Los Angeles’s New Plan to House the Homeless

For California communities struggling with homelessness, the challenge has been to reconcile two demands: Moving encampments of people off sidewalks and into shelters, while dealing with neighborhood opposition that, to name one example, blocked Orange County’s attempt to build homeless camps.

There are few places where the crisis is as severe as it is in Los Angeles, where 25,000 people are living on the streets. Mayor Eric M. Garcetti on Monday will announce an aggressive $20 million program to work around neighborhood opposition and potentially build temporary 100-bed shelters on city-owned land in all 15 City Council districts.

To help speed the opening of the 1,500 beds, the plan includes an emergency declaration that would in effect override existing zoning, building and fire code provisions.

This measure comes as Mr. Garcetti, who is exploring a potential presidential bid in 2020 and was in Iowa this weekend, has come under criticism for the rise in homelessness.

The calculation is that as people confront growing encampments lining sidewalks from downtown Los Angeles to Venice their attitudes toward homelessness are changing.

Peter Lynn, the executive director of the Homeless Services Authority, said temporary beds provided a bridge for people to find permanent housing — either on their own or in housing Los Angeles is building with $1.2 billion authorized by voters in 2016. “The objective is not to shelter everybody, and that’s O.K.,” he said. “It’s not as if we have infinite resources.”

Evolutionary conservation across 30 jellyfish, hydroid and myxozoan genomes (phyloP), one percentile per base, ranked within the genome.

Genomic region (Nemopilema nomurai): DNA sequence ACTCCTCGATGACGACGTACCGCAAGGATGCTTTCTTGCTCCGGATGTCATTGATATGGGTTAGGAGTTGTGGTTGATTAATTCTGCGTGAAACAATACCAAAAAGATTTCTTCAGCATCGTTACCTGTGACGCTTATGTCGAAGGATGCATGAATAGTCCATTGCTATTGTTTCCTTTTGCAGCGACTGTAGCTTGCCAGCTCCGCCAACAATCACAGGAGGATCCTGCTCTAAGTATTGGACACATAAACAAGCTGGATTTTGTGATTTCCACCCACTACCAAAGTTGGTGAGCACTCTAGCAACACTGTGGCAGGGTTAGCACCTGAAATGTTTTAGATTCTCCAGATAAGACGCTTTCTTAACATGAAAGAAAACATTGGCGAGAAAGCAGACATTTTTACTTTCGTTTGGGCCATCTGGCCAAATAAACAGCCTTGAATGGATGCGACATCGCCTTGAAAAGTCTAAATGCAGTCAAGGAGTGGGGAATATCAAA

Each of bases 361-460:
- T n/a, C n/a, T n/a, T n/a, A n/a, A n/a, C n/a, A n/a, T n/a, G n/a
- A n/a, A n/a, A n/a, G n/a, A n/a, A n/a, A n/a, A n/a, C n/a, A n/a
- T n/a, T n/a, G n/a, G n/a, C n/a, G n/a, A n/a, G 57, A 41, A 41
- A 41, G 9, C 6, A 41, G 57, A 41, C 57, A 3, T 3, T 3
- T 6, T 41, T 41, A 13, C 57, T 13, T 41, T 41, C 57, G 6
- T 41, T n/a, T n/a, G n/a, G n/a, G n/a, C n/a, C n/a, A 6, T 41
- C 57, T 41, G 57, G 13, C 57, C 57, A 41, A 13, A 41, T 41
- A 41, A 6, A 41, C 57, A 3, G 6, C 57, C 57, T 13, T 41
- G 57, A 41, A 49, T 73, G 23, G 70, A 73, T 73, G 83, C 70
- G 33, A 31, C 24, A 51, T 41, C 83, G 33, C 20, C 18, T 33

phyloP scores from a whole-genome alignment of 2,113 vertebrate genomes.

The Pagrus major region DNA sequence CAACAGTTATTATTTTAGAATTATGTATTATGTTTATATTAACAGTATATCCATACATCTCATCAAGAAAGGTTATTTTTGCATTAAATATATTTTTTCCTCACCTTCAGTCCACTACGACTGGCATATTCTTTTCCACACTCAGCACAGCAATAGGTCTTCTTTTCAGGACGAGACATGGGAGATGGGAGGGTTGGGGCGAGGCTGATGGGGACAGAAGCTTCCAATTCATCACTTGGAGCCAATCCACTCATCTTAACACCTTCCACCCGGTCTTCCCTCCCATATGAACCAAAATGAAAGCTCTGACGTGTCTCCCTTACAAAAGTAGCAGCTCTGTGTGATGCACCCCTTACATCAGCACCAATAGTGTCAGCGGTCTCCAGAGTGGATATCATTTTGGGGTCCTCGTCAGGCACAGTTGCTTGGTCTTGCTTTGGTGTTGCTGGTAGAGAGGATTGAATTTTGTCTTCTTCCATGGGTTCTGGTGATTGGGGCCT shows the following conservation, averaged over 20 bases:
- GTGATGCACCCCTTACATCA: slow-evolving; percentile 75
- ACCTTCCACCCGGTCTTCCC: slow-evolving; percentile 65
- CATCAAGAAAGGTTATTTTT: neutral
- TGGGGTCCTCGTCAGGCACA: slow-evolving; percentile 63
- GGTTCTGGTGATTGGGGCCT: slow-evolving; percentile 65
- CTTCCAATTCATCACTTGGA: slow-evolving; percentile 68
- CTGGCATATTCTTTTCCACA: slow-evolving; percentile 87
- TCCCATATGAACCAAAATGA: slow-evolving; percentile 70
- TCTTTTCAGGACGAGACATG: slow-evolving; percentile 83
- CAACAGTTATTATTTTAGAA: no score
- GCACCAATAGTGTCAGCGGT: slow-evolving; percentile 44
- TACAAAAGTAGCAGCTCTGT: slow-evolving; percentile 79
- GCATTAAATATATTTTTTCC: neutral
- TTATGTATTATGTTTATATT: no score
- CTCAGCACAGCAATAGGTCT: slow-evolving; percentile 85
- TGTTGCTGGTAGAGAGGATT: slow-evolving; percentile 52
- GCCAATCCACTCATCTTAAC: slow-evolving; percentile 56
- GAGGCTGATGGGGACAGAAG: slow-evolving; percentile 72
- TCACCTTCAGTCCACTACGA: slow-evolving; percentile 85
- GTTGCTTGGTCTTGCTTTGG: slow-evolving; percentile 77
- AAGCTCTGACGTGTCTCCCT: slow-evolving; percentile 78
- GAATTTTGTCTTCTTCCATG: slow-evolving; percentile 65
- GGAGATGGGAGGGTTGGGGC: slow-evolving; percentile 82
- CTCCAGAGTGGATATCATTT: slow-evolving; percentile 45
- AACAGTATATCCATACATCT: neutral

A district is not obligated to build a shelter, and could forfeit its money, though officials argued that was unlikely given the pervasiveness of the problem.

“We have no intention to force projects on any district,” said Matt Szabo, the mayor’s deputy chief of staff. “We are confident that there is sufficient consensus that we need these projects that you will see a lot of progress really quickly.”

Under the plan, city crews will clean up encampments after their occupants have moved to the temporary shelters.

“We’re not trying to say this will take care of the entire homeless population,” said Suzi Emmerling, the mayor’s director of communications. “But we do believe it will make a significant dent.”

Article Date: 
Monday, April 16, 2018